In a spirited defense of her tenure as CEO of Yahoo, which is under attack from activist investor Starboard Value, Marissa Mayer said Tuesday that she is confident the company is on the right track. It has gained market share in mobile where it finally has “material” revenue of approximately $200 million. It built a $250 million business in native ads in just a few months. It maintained market share in search. And it is returning plenty of cash to shareholders.
“We’ve come really far, really fast,” Mayer said during a conference call with investors. “We have built a truly excellent team that is up to the task. We have achieved much more than many people realize.”
Mayer noted—not once or twice, but three times—that Yahoo (YHOO) has repurchased $7.7 billion of its shares, or nearly 24 percent of total, more than the company had committed to do. The repurchases—at an average price far below Yahoo’s current value—were financed through various sources, including sales of shares of Alibaba (BABA), which have driven Yahoo’s value over the past year, some financial engineering like “hedges” against the value of the Japanese yen, and even from some of the cash flow Yahoo’s business generates.
That $7.7 billion is money that went back into the pockets of shareholders, and dwarfs the $1.6 billion that went out the door in acquisitions. While Mayer didn’t mention Starboard by name, she was clearly responding to the activist fund’s claims that her acquisitions, most notably the $1.1 billion she spent on Tumblr, has been ineffective. While many say it’s too early to tell whether those acquisitions will pay off, Starboard wants those acquisitions stopped.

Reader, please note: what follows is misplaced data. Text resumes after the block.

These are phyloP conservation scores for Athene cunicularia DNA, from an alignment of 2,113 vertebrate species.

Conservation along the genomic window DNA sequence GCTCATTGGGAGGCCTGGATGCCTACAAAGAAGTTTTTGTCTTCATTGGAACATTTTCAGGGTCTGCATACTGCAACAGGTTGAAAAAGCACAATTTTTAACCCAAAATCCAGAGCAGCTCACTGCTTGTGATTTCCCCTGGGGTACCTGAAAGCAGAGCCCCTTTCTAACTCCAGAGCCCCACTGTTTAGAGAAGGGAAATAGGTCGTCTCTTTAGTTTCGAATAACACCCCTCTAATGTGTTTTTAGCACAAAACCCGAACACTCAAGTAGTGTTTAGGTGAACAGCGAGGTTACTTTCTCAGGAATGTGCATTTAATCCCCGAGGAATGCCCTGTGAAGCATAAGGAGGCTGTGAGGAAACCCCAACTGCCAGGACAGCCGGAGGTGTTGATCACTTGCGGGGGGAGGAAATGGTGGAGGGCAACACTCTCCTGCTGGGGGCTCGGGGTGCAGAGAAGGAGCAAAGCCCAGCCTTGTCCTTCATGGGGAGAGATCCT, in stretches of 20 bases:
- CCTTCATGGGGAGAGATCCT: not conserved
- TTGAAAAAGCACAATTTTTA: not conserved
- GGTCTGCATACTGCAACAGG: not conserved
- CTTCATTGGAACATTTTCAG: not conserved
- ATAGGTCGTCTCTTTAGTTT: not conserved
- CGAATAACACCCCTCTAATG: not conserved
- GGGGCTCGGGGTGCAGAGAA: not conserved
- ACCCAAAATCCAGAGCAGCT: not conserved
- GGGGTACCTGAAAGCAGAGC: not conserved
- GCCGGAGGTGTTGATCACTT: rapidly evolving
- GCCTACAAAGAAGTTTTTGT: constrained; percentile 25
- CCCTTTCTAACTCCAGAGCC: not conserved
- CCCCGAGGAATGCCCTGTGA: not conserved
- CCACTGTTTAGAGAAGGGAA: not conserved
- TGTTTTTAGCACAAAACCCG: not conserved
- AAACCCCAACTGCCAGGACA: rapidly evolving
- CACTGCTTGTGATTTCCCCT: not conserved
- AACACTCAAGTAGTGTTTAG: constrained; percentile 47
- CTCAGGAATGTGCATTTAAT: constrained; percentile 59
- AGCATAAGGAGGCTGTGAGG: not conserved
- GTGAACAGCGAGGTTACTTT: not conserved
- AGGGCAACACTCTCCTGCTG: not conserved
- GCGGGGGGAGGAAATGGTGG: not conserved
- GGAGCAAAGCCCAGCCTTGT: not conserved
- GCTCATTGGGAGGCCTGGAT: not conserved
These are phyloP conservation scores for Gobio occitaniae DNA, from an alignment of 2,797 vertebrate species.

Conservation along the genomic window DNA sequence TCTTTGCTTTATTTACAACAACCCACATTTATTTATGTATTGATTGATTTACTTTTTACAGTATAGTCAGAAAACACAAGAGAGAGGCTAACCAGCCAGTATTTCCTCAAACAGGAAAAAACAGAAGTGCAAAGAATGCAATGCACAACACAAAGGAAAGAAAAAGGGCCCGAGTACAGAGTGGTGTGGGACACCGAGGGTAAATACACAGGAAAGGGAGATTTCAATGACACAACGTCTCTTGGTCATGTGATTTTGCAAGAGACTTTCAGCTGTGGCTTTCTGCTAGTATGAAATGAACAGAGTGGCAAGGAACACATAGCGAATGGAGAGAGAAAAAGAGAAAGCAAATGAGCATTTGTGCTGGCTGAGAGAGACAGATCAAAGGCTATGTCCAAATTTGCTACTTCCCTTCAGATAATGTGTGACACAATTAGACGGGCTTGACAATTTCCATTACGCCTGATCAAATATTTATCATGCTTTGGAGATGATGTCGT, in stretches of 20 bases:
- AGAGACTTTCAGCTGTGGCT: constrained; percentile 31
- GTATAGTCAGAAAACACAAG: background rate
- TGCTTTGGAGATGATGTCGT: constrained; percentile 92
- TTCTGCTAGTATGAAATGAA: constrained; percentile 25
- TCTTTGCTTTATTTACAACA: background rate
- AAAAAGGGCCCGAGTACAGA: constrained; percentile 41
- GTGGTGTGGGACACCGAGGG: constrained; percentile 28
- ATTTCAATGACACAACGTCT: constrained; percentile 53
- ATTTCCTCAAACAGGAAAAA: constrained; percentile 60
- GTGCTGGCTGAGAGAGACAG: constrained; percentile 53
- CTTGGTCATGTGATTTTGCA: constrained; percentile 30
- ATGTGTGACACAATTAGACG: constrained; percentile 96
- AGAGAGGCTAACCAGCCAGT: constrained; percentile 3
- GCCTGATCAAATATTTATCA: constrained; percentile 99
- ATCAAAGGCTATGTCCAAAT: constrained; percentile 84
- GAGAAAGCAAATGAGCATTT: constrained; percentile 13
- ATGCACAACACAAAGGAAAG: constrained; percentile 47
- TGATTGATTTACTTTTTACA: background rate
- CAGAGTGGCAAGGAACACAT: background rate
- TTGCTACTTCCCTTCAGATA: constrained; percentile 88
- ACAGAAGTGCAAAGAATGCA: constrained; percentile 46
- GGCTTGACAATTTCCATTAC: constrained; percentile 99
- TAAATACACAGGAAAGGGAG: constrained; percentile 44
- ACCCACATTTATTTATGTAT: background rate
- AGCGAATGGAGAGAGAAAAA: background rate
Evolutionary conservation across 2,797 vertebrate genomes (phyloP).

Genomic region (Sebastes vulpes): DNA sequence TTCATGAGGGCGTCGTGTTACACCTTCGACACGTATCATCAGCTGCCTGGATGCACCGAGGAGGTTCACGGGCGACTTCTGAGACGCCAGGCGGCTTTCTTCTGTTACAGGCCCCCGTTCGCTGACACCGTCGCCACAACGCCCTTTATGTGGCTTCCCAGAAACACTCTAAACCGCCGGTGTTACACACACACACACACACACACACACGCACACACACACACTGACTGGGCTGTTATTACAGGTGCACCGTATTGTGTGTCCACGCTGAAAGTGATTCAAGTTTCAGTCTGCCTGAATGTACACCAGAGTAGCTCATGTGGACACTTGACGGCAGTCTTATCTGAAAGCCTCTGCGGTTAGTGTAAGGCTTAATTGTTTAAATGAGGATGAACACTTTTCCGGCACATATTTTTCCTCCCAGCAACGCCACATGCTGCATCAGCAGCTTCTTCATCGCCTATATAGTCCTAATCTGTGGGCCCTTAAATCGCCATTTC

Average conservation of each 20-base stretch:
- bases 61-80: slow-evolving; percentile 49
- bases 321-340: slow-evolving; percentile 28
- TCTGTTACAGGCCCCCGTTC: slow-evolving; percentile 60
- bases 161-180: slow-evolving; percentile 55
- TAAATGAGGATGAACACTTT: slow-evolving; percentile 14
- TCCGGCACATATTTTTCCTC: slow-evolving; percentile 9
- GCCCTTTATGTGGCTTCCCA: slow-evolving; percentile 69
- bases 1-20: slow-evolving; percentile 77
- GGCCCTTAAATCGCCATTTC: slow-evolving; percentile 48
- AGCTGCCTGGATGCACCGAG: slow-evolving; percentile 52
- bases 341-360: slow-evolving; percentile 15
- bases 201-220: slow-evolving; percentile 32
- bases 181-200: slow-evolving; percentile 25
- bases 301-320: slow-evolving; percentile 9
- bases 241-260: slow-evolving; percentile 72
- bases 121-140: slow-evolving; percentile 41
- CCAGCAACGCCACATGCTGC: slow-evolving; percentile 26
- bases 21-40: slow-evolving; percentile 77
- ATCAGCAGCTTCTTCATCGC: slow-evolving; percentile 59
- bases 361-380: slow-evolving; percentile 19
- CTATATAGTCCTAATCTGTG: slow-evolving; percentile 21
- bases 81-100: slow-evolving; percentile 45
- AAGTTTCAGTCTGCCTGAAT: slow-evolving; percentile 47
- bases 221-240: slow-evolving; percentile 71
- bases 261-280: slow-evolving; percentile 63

Mayer answer? Not a chance.
Mayer said Tumblr has grown dramatically by all metrics: traffic, number of blogs and time spent by users on the site. And it’s on track to generate $100 million in revenue in 2015. She then defended her acquisition strategy, which she says has three pillars: talent acquisitions, to bring in top flight engineers in mobile and other growth areas; building block acquisitions, which infuse Yahoo with technology it needs to replace its aging infrastructure; and strategic acquisitions like Tumblr. “Across talent acquisitions, building blocks, and strategic acquisitions, we have funneled our resources directly into mobile, social, native, and video, and we have growing users, traffic, and revenue tremendously,” Mayer said. “Our recent acquisitions have been instrumental in replacing and will eventually outpace our declining legacy revenues.”
And if the strategy has worked so far, Mayer sees no reason to change it.
“In summary, we have a clear M&A strategy and a principled process for reviewing M&A opportunities,” Mayer said. “We will continue to seek opportunities here, and we will be smart about it.”
On any other day, all this might have fallen on deaf ears. But on Tuesday, investors may have been in a listening mood because Mayer, after presiding over a string of revenue declines as Yahoo’s advertising business deteriorated, announced that Yahoo’s sales had actually grown in the third quarter. The gains were feeble—a mere 1% percent—but enough to surpass modest forecasts. And better yet, some of the growth was in areas in which Mayer has been investing, like mobile and native ads.
No one, not even Mayer, is ready to claim Yahoo’s fortunes have turned around. “One quarter does not a year make,” Mayer said. “Like and company in transition we will have our ups and downs.” Consider yourself warned.
But the upshot was clear: Yahoo shares climbed 3.7% in after hours, after rising 2.29% in regular trading. That adds up to a roughly 6% gain for the day. For Mayer, this doesn’t amount to vindication. It’s not a vote of confidence that her strategy will work. It is, however, a bit of breathing room as she tries to turn modest gains into something more meaningful.